In early 2003, I spent a long car ride taking heckling from an Indian version of Paris and Nicole. The topic? My not dating despite my divorce finalization for an entire two months. I said little in response to this, realizing that their cultural arrogance was not my problem and also realizing said arrogance made the conversation a brick wall. We stopped at an occult shop I frequented those days to pick up things for a “fix my love life” spell or somesuch. The girls stared in amazement as I walked into the shop – and immediately into the arms of a man standing in the middle of the shop.
The girls were shocked. “He was cute,” one said to me, fishing for information.
I smirked to myself, and considered not telling them. I decided for my own sake, however, it was best to. “His name is Joel. He’s gay.”
Joel and I attended Mankato State in the years before, and met through MSU Pagan. We were friends almost right away: I did not ask him about his orientation, and he did not divulge it until one day as we walked back from an outdoor ritual.
“I came out to my parents last weekend,” he said to me.
“How did that go?”
“Not well. They said absolutely nothing.”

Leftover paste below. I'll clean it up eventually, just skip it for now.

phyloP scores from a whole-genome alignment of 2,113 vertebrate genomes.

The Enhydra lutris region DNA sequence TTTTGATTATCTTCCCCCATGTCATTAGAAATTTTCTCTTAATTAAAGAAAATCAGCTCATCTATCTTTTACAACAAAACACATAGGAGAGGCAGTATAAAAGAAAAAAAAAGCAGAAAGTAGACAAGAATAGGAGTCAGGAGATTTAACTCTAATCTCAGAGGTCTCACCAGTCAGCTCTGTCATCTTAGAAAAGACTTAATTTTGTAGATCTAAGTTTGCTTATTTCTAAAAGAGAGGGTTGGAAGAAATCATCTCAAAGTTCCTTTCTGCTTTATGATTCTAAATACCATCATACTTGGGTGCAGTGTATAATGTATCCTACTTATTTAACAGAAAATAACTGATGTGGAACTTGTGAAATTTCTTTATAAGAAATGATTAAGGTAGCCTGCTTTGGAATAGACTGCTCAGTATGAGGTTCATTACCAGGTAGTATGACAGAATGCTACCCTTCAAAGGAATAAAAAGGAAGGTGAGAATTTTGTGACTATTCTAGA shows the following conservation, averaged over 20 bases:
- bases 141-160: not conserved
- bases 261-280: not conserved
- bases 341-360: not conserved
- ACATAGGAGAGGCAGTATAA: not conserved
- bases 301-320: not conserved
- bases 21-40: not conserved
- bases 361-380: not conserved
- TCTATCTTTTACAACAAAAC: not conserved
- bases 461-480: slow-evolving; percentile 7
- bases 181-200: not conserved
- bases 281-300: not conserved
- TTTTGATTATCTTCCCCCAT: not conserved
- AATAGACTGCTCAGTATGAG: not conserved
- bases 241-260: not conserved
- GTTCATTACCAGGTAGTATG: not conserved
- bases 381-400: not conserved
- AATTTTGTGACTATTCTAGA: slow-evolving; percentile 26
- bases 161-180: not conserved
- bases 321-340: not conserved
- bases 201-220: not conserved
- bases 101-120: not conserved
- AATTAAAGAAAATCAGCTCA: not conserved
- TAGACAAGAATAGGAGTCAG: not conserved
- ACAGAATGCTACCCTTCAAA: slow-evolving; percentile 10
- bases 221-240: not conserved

After a pause, I fessed up too. “I bought the dissolution papers this week.”
“Are you going to go through with it?”
“I don’t know. I kind of don’t want to, but I can’t keep going on like this.”
“What’s your family think of the Wicca thing?”
“Mostly they’re horrified at what everybody else may or may not think.”
The raw honesty was with us from the beginning. Eventually I signed over the presidency of MSU Pagan to Joel, as grad school and my fraying marriage took its toll. Then Joel withdrew from school, an illness getting the better of him. My divorce did happen. We lost touch.
Then came that day in the occult shop. We gave each other our phone numbers, and I called him to movies and other things, especially when going out with the target of my addled and low self-esteem. This guy was an idiot. After meeting Joel the first time, he leaned across a movie theater seat and asked me, “Are you sure he’s gay? He doesn’t shake hands like he’s gay.”
I told Joel this after, much to his amusement and mine.It took me another full year to recognize that this other guy was an idiot, but Joel sensed it right away and took pleasure in holding my hand or walking with his arm around my waist when around the idiot just to confuse the living hell out of the guy.
After awhile, though, I got sicker and had to move and Joel had his own stuff and we receded from each other again.
Then I began working from home, and Joel, whose work schedule left him days off in the middle of the week, began taking me out for what we call “play dates.” One day during the holiday season we walked a good portion of the length of Grand. At the end of the day, he looked at me, his eyes shining. “That was so fun!” That night he was going out with a group of gay men, some of his closest friends. I whipped up a perfume called “Oh So Very,” since they referred to themselves as “The Beckies” and it was a subvert reference to the movie Heathers.